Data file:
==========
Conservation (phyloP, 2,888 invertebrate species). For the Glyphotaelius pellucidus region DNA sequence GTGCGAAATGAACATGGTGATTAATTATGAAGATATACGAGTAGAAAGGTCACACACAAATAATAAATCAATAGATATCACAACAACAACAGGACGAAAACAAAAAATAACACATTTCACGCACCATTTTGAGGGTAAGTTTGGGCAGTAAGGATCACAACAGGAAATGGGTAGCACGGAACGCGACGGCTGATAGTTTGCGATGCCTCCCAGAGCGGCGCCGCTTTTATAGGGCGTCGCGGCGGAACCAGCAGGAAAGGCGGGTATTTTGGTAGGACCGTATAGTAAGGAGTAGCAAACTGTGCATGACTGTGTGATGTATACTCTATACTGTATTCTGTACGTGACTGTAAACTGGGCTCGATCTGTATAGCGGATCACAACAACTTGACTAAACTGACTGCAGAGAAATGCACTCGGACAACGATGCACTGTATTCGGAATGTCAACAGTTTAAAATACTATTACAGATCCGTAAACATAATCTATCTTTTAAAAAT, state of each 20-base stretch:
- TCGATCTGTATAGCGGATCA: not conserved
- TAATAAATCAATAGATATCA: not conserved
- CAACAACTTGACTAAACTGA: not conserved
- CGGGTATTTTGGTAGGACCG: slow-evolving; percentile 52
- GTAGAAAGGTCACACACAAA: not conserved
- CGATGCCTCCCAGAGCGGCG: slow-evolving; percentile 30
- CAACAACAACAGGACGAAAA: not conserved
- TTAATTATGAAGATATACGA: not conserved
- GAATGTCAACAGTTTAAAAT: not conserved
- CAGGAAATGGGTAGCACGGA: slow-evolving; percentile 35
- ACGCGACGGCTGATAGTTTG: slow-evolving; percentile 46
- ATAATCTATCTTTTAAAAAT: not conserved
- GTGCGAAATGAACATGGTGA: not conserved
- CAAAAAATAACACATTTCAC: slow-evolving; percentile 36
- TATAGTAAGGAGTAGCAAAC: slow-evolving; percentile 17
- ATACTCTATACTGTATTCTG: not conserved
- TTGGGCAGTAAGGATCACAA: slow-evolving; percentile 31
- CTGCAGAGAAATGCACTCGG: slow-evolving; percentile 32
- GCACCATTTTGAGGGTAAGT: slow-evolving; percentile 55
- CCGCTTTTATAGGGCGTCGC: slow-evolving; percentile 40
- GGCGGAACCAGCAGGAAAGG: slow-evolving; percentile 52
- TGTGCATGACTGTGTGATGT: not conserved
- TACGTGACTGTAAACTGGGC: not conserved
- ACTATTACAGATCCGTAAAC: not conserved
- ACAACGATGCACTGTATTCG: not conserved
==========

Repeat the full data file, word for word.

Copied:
Conservation (phyloP, 2,888 invertebrate species). For the Glyphotaelius pellucidus region DNA sequence GTGCGAAATGAACATGGTGATTAATTATGAAGATATACGAGTAGAAAGGTCACACACAAATAATAAATCAATAGATATCACAACAACAACAGGACGAAAACAAAAAATAACACATTTCACGCACCATTTTGAGGGTAAGTTTGGGCAGTAAGGATCACAACAGGAAATGGGTAGCACGGAACGCGACGGCTGATAGTTTGCGATGCCTCCCAGAGCGGCGCCGCTTTTATAGGGCGTCGCGGCGGAACCAGCAGGAAAGGCGGGTATTTTGGTAGGACCGTATAGTAAGGAGTAGCAAACTGTGCATGACTGTGTGATGTATACTCTATACTGTATTCTGTACGTGACTGTAAACTGGGCTCGATCTGTATAGCGGATCACAACAACTTGACTAAACTGACTGCAGAGAAATGCACTCGGACAACGATGCACTGTATTCGGAATGTCAACAGTTTAAAATACTATTACAGATCCGTAAACATAATCTATCTTTTAAAAAT, state of each 20-base stretch:
- TCGATCTGTATAGCGGATCA: not conserved
- TAATAAATCAATAGATATCA: not conserved
- CAACAACTTGACTAAACTGA: not conserved
- CGGGTATTTTGGTAGGACCG: slow-evolving; percentile 52
- GTAGAAAGGTCACACACAAA: not conserved
- CGATGCCTCCCAGAGCGGCG: slow-evolving; percentile 30
- CAACAACAACAGGACGAAAA: not conserved
- TTAATTATGAAGATATACGA: not conserved
- GAATGTCAACAGTTTAAAAT: not conserved
- CAGGAAATGGGTAGCACGGA: slow-evolving; percentile 35
- ACGCGACGGCTGATAGTTTG: slow-evolving; percentile 46
- ATAATCTATCTTTTAAAAAT: not conserved
- GTGCGAAATGAACATGGTGA: not conserved
- CAAAAAATAACACATTTCAC: slow-evolving; percentile 36
- TATAGTAAGGAGTAGCAAAC: slow-evolving; percentile 17
- ATACTCTATACTGTATTCTG: not conserved
- TTGGGCAGTAAGGATCACAA: slow-evolving; percentile 31
- CTGCAGAGAAATGCACTCGG: slow-evolving; percentile 32
- GCACCATTTTGAGGGTAAGT: slow-evolving; percentile 55
- CCGCTTTTATAGGGCGTCGC: slow-evolving; percentile 40
- GGCGGAACCAGCAGGAAAGG: slow-evolving; percentile 52
- TGTGCATGACTGTGTGATGT: not conserved
- TACGTGACTGTAAACTGGGC: not conserved
- ACTATTACAGATCCGTAAAC: not conserved
- ACAACGATGCACTGTATTCG: not conserved